"Le commerçant me transfère son courriel."

Translation:The shopkeeper forwards his email to me.

April 28, 2018

25 Comments
This discussion is locked.


https://www.duolingo.com/profile/SMCG9

Might not commerçant mean merchant?


https://www.duolingo.com/profile/n6zs

There is nothing that says this is an online merchant--only that the person is forwarding his email to you. In general, un commerçant = a storekeeper/shopkeeper, un marchand = a merchant, although Oxford French Dictionary includes "shopkeeper". There is enough overlap between the terms that we won't argue it here. A "site marchand" may be either an "online store/shop" or a "retail outlet" (brick-and-mortar).


https://www.duolingo.com/profile/Agonisti

"The merchant transfers me his email" isn't accepted, though.


[deactivated user]

    "The merchant is forwarding me his email" is accepted.


    https://www.duolingo.com/profile/CJ.Dennis

    Yes, it does. Especially online. You talk about an online merchant, not an online shopkeeper.


    https://www.duolingo.com/profile/Andrew110653

    Why not "transfer"?


    https://www.duolingo.com/profile/Agonisti

    It is a supremely DL move not to allow "transfèrer" to be translated as "transfer".

    (It absolutely does mean that.)


    https://www.duolingo.com/profile/alexmiller1201

    Because we don't transfer emails.


    https://www.duolingo.com/profile/Sucy-en-Brie94

    The shopkeeper forwards me his email. Accepted :)


    https://www.duolingo.com/profile/FrenchCrazy

    I got worried after I hit accept, luckily they took it


    https://www.duolingo.com/profile/SMCG9

    Could also be storekeeper


    https://www.duolingo.com/profile/n6zs

    Yes, "shopkeeper" is more likely in the U.K. Otherwise, "storekeeper".


    https://www.duolingo.com/profile/margaret400859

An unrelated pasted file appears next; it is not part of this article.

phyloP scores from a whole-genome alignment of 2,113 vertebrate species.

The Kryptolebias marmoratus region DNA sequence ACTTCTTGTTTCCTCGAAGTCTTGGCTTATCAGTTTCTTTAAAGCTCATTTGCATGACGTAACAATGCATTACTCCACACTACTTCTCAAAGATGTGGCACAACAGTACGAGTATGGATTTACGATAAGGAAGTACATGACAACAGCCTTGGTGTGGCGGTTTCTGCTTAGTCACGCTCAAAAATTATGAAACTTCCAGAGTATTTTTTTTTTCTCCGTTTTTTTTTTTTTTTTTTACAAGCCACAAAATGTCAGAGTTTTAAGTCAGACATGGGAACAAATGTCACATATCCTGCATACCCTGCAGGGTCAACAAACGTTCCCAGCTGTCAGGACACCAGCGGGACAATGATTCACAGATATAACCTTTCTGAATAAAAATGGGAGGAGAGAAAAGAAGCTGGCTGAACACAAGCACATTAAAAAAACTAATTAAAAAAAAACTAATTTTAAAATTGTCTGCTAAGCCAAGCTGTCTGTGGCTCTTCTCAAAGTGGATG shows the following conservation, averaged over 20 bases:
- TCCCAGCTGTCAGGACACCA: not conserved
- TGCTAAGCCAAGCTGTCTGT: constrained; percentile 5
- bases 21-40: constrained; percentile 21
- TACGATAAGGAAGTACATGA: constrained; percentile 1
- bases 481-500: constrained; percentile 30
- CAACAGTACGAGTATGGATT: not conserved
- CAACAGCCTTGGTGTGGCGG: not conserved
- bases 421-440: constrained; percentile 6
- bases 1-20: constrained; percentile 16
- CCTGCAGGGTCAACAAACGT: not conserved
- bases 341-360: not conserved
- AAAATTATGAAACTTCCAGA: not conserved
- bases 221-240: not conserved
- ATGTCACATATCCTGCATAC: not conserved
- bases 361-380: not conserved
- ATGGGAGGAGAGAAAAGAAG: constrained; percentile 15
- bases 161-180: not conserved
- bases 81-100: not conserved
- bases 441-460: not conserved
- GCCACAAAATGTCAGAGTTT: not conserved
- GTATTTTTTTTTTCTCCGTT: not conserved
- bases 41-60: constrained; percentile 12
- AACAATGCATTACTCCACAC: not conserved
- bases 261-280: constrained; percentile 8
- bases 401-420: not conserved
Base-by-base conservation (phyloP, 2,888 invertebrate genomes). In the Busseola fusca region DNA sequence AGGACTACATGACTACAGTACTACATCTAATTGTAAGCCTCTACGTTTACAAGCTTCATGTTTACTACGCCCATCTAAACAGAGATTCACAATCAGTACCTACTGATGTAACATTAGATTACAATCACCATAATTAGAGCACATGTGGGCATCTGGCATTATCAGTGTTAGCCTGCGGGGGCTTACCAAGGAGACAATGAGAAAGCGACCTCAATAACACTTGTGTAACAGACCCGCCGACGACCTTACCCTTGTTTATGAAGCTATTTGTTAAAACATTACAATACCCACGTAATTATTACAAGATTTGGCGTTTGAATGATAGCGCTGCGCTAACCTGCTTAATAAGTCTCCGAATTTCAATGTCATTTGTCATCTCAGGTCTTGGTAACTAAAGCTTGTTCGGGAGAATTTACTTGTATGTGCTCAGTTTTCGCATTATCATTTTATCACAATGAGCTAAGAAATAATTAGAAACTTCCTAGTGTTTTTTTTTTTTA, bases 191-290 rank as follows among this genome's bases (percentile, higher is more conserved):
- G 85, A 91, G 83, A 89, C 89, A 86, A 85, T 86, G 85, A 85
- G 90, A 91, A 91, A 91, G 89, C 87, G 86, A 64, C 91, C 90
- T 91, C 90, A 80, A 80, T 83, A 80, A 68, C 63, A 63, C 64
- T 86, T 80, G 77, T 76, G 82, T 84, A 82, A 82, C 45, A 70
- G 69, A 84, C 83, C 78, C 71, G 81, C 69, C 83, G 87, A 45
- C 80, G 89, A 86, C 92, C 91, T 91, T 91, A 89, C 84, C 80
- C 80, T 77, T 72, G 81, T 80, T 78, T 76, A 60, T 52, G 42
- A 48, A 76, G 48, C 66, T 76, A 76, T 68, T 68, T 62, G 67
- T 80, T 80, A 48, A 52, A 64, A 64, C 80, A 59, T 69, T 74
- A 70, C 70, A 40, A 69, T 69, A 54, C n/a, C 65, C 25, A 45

Prefer 'merchant'


    https://www.duolingo.com/profile/rkwnyc
    • 1196

    Why is "courriel electronique" rejected?


    https://www.duolingo.com/profile/dospescados

    It should be accepted, of course, with the accent over the first e of électronique. I say that and nobody has corrected me yet.


    https://www.duolingo.com/profile/LiamNoir

    Could it be that the shopkeeper forwards me HER email if we were talking about a woman in the prior context?


    https://www.duolingo.com/profile/effyleven

    In regard of forwarding email, I would now express this as, "The merchant forwards me his email." Yes, to be forwarded has become a thing. :-)


    https://www.duolingo.com/profile/PeaceJoyPancakes

    This was happening with mail, and so described, long before e-mail was invented.


    https://www.duolingo.com/profile/effyleven

    In the type what you hear form of exercise, how does "courriels" sound different to "courriel?"


    https://www.duolingo.com/profile/PeaceJoyPancakes

    It doesn't, but "ses courriels" sounds different from "son courriel".


    https://www.duolingo.com/profile/PeaceJoyPancakes

    I think it's an option, though the word is a bit old-fashioned outside of specific technical contexts that would need to be indicated with a modifier in either language unless the kind of "trader" were already clear.


    https://www.duolingo.com/profile/Lisaskier

    I've been told that "Courriel" is very old fashioned and is no longer in use, the term used here in the Haute Savoie region of France is simply E-Mail.


    https://www.duolingo.com/profile/PeaceJoyPancakes

    It's not old-fashioned (how old-fashioned can a word for "e-mail" be?), but its use isn't as widespread in France as the Académie would like.

    It was created in Quebec where it has become the common term. It's been endorsed by the Académie and is the "official" term in France, and you'll see it used by institutions that share the goal of avoiding "franglais". However, in France it isn't widely used colloquially. This is because it post-dates the uptake of "e-mail", not because it's old-fashioned.

    Some French publications will mainly use "e-mail" but throw in "courriel" from time to time to avoid repetition.

    Learn French in just 5 minutes a day. For free.